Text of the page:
Queues like I've never seen out the polling station in hackney pic.twitter.com/oDUBM7wBVj
— Tom Clark (@prospect_clark) June 23, 2016
It isn’t new, and it isn’t really backed up by other pollsters or elections
Class is supposed to define British politics. Perhaps that explains the flurry of surprise yesterday when YouGov’s latest poll gave the Conservatives a 3% lead among the C2DE group (43-40-7 among the main parties), and showed Labour doing worse with them than with the ABC1s (43-37-11).
We shouldn’t be overly surprised. For one thing, the sub-groups aren’t statistically balanced and the figures are close enough that it’s quite possible that Labour is actually ahead with the C2DEs; for another, YouGov consistently produce results more favourable to the Tories than, say Survation – which reported a 1-point overall Con lead yesterday, against YouGov’s 5-point margin; but also, and most importantly, that finding is nothing particularly new.
Before going there, a big word of caution: not all pollsters are finding the same thing. ICM’s last poll gave Labour a lead of about 5% with the C2DE group, despite an overall 3-point Con lead. Survation, though they don’t use the standard social group definitions, found a more traditional – and marked – split among income groups, and a very even set of results when voters are grouped by educational level. Mori, which does use the usual groups, reported even more distinct findings: a 6% Con lead among the middle-class and no less than a 17% lead among C2DEs (though the weighting changed a 4-point Labour lead into a 1% Con one overall, so we should perhaps apply a blue shift to those subsamples too). The same is true of ComRes. YouGov seems to be very much the exception.
All the same, while the company might be the exception, its poll isn’t. Go back before the last general election, to when the Tories were racking up big double-digit leads and again, they were clearly ahead with both middle and working-class voters. To take one example, the first poll YouGov conducted in 2017, which produced overall figures of 39-26 to Con (plus UKIP 14, LD 10), had an ABC1 split of 41-26 and a C2DE one of 37-27. Those findings are not unusual for the time.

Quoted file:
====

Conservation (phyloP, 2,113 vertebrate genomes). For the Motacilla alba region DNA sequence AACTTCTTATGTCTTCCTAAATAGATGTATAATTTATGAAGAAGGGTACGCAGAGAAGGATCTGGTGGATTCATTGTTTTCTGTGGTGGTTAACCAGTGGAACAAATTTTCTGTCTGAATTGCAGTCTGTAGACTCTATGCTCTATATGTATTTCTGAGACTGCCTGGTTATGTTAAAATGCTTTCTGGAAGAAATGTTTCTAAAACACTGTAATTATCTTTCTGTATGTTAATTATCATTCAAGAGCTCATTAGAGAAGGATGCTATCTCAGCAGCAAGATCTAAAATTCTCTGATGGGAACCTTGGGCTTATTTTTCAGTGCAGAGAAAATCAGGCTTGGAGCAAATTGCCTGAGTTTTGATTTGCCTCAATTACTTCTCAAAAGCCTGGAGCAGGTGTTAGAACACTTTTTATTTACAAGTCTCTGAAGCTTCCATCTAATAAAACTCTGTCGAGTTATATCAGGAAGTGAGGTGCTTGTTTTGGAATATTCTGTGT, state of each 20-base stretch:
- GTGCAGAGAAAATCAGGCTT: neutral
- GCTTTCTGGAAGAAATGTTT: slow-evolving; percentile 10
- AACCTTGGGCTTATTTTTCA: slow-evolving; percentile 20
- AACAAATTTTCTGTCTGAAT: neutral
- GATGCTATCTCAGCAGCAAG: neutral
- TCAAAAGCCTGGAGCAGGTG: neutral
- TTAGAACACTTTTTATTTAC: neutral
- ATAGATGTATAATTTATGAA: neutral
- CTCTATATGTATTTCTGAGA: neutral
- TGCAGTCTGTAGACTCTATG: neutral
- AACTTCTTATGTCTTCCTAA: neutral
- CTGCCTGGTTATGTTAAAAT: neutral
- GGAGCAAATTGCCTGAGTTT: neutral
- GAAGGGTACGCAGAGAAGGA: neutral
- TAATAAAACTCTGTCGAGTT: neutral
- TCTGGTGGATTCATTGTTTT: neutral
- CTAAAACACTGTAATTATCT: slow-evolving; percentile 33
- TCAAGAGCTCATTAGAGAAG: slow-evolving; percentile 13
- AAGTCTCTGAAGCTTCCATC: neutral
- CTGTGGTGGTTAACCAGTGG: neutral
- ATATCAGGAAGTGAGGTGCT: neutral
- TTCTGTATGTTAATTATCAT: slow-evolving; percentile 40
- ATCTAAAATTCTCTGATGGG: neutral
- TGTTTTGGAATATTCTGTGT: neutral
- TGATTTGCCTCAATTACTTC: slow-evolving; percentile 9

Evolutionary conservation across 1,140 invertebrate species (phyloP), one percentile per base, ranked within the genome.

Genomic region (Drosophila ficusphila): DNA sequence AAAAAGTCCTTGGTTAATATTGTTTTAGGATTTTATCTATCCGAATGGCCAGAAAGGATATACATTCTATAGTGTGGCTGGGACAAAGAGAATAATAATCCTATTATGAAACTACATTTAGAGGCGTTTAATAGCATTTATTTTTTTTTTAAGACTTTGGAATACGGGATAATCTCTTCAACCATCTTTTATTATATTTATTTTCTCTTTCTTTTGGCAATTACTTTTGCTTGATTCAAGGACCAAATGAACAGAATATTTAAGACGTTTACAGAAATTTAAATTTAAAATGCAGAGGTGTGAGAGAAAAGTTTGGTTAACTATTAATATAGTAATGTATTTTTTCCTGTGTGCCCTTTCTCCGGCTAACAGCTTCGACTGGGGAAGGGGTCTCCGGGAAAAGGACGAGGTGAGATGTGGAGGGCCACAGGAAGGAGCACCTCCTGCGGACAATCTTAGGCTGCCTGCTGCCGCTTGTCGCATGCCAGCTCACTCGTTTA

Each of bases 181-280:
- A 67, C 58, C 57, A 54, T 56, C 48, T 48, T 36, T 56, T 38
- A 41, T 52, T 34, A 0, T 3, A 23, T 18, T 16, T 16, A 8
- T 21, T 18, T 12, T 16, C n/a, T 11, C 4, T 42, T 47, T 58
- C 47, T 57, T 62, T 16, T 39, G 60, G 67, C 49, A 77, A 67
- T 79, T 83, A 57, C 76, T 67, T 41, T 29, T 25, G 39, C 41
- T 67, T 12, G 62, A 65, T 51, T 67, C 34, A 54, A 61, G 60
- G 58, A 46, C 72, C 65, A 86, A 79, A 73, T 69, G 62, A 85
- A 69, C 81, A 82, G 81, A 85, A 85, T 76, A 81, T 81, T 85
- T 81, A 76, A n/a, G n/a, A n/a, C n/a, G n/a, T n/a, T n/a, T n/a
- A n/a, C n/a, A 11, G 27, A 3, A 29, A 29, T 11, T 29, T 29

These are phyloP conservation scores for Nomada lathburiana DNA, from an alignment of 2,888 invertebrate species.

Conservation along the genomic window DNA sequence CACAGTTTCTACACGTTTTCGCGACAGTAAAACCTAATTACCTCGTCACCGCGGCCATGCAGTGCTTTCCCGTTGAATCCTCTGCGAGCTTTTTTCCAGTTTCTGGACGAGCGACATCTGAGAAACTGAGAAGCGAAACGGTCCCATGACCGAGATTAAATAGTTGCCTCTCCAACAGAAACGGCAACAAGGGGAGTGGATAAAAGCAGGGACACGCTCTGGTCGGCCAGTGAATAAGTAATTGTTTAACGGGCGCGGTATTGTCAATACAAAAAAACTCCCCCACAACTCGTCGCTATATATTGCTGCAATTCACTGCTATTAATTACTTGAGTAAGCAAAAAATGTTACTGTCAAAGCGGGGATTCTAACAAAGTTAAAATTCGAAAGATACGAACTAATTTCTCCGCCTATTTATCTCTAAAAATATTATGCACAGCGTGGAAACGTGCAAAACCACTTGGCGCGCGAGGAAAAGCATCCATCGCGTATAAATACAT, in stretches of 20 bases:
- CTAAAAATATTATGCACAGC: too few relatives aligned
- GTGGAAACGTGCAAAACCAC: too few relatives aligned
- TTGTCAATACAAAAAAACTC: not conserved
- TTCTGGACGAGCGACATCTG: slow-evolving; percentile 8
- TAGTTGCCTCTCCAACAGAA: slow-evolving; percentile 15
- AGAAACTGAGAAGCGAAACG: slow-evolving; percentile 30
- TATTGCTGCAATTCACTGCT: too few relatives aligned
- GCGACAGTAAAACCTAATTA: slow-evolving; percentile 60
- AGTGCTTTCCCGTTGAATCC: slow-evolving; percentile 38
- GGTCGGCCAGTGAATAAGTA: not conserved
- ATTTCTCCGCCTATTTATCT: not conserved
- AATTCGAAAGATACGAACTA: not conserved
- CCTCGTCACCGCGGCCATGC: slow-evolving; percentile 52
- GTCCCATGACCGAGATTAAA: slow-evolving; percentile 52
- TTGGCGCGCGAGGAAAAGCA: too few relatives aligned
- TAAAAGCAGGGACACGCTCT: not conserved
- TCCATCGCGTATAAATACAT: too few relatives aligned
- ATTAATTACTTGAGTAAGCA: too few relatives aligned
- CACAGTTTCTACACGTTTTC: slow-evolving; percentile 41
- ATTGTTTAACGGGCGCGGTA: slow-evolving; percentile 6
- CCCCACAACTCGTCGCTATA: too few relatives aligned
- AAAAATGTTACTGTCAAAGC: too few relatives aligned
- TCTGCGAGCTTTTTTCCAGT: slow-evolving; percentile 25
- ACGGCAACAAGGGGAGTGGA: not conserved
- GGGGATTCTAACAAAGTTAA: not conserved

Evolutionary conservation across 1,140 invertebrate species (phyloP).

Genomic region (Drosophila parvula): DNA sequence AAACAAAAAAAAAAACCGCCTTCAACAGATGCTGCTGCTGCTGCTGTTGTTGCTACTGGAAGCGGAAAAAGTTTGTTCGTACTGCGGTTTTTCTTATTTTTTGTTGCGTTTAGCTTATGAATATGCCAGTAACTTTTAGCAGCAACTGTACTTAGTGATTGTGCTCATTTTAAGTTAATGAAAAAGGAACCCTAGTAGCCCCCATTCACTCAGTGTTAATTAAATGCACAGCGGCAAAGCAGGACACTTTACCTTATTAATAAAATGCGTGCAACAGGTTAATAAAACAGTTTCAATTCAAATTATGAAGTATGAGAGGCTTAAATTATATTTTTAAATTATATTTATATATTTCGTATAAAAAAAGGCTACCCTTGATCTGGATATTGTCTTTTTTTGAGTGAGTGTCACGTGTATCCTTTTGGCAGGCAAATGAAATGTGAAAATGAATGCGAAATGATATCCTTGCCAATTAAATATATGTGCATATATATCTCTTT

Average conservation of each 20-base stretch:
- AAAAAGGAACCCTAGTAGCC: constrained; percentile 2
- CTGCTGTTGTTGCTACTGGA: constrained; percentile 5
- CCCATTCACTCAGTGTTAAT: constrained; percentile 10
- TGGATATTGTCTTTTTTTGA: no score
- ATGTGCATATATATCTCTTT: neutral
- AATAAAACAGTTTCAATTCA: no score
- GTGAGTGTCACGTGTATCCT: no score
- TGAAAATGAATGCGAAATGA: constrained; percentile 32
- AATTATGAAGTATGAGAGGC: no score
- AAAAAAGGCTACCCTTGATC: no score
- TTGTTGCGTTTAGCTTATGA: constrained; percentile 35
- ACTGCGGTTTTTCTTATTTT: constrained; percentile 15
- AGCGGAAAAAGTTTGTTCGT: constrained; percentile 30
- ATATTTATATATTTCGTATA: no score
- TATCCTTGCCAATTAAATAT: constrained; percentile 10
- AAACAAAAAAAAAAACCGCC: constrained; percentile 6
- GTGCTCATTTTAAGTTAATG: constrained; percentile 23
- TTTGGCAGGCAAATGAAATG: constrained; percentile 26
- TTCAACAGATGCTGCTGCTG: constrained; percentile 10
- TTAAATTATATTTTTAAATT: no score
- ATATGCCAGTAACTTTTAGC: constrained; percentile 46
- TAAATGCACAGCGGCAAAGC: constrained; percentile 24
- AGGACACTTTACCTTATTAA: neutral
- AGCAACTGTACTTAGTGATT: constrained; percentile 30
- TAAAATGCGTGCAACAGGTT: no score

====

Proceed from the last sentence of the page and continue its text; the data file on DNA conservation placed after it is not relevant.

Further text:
This is where the assertion, made in the light of YouGov’s poll yesterday (and without reference to other pollsters), that “Corbyn is losing the working class” is a bit of a fallacy. He has already, within three years, lost it, regained it, and lost part of it again. Even if we accept YouGov’s subsamples, the 37% share they give Labour among the working class is still well above what it was in the first four months of last year.
In fact, whether or not the gap between how the classes vote has closed (or even reversed), what is clear is that it has been reducing for a long time. This tweet helpfully summarises Labour’s lead among the working class over the last 40 years. What’s notable is how that lead has shrunk when measured against the overall figures.
In 1992, Labour did 18% better with the working class than they did overall. Blair’s landslide changed nothing in that respect: it was still 18% in 1997. Come 2005 and it had dropped to 12%, in 2010 it was just 8%, in 2015 it was back up to 13% but in 2017 it fell right down to 4%.
We can explain the spike in 2015 as a consequence of working-class Tory voters defecting to UKIP; a phenomenon which lasted just one election. So while Labour certainly has a problem in retaining its traditional vote under Corbyn, that problem started well before him. (It is of course true that the reverse also holds: Labour might be losing working-class votes but it’s picking up middle-class ones to compensate).
In theory, this should mean that safe seats on both sides should be becoming less so, and indeed there is evidence of that, both from the general election and this recent round of local elections. We should, however, beware of being blinded by the exceptions. For all that Kensington or Canterbury were spectacular in the 2017 general election, or that London and the South East saw a relatively poor Tory performance while the Midlands and North generally saw a strong one for a party eight years in office, the great majority of seats did not change hands.
My gut feeling is that YouGov are out on this and the other pollsters are closer to being right (which also has to raise a question about YouGov’s top-line figures). However, while the trend it’s picking up on might be exaggerated, it is still there. That raises very interesting questions about all the parties’ strategies for the next election. It also implies that with both middle- and working-class voters leaving their traditional political homes, firewall seats won’t be anything like as safe as they once were – on all sides.